In describing today’s over-supply of softwood lumber, attendees at the NAWLA Regional Meeting in Vancouver will recall Peter Woodbridge’s super-saturated chemistry analogy. Expanding on the theme this week at Business Vancouver, Woodbridge now likens investors in lumber stocks to “the parents of a super-star high school student who inexplicably is at risk of not graduating.” It’s an edgy article aimed at investors that’s worth reading here. Highlighted points include:
- “In explaining why lumber stock prices have fallen so quickly recently, it’s clear that Canadian lumber supply is the villain in the story. Unlike the pulp industry, which practises supply management, B.C. lumber producers prefer to keep their mills operating at high rates – even when demand softens, as it has at the moment.”
- “They have been aided and abetted by the declining value of the Canadian dollar in U.S. funds. Softwood lumber is sold in U.S. dollars. So B.C.’s mills shipping to the U.S. recently have made a windfall gain of around 20% on their export sales.”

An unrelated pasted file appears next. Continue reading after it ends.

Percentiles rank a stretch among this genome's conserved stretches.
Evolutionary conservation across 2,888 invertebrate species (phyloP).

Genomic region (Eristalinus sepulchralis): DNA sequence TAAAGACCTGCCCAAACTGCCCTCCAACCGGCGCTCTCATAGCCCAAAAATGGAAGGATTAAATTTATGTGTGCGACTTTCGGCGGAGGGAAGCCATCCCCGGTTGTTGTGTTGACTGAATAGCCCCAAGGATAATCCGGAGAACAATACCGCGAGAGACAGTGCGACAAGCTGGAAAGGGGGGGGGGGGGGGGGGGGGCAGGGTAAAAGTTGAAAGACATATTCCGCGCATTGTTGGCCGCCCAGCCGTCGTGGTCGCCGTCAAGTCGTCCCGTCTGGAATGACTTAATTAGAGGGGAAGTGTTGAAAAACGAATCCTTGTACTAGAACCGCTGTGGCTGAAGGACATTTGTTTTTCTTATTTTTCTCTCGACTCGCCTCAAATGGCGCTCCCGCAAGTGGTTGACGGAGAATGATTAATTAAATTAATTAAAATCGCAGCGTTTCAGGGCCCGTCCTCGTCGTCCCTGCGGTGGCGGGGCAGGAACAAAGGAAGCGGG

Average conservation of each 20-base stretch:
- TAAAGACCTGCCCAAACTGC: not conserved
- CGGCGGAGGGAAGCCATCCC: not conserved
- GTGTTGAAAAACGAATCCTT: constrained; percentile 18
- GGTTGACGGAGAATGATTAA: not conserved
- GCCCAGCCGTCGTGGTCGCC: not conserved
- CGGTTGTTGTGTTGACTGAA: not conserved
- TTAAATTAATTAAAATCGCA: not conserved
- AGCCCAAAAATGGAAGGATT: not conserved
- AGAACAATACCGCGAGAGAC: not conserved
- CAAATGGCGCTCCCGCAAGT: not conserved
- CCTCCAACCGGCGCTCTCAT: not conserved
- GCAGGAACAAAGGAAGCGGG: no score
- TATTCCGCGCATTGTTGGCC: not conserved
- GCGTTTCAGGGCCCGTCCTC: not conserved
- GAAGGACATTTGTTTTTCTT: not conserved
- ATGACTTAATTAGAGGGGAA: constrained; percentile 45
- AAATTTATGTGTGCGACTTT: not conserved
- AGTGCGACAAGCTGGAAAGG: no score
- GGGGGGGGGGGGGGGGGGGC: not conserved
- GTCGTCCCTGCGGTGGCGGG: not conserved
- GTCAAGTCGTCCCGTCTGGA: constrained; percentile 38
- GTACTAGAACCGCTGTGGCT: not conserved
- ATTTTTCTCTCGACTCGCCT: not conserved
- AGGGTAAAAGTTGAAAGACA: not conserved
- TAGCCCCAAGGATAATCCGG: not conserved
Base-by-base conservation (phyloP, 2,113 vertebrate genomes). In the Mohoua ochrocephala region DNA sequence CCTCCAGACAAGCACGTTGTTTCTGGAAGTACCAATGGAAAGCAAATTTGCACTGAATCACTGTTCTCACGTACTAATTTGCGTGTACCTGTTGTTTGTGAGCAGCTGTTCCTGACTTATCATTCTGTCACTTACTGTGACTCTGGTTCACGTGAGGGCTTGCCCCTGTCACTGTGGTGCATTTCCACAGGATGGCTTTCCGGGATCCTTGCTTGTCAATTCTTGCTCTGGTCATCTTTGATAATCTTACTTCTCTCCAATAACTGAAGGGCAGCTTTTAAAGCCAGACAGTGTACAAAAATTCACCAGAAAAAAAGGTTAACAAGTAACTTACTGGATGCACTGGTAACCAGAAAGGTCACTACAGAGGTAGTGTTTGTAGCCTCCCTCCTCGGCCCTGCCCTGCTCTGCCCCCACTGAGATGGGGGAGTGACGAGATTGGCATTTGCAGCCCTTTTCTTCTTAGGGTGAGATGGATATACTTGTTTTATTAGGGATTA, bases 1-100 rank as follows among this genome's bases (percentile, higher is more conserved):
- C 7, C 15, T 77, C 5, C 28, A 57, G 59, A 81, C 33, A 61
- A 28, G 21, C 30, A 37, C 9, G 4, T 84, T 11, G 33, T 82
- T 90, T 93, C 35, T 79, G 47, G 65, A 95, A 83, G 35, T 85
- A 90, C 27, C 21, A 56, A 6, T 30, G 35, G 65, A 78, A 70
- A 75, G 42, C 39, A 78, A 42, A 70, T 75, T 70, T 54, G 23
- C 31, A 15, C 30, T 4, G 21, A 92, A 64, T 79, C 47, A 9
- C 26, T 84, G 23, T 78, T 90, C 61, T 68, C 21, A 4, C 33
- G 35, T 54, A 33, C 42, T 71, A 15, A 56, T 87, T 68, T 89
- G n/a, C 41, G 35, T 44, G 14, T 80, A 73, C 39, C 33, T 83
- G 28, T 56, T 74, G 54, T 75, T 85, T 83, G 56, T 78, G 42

- “Supply management exists in the lumber industry, but it’s imposed on Canada by the Americans, who want to protect their less efficient, domestically owned sawmills. The 2006 Softwood Lumber Agreement is expiring in October and might be replaced by something more onerous.”
- “Asia – China in particular – is chronically short of commercial timber and wood fibre.”
- “..for softwood lumber prices to rise meaningfully, Canada’s lumber industry will have to reduce its current overproduction.”
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Reblogged this on Wood on Fire – Topics of Lumber Industry.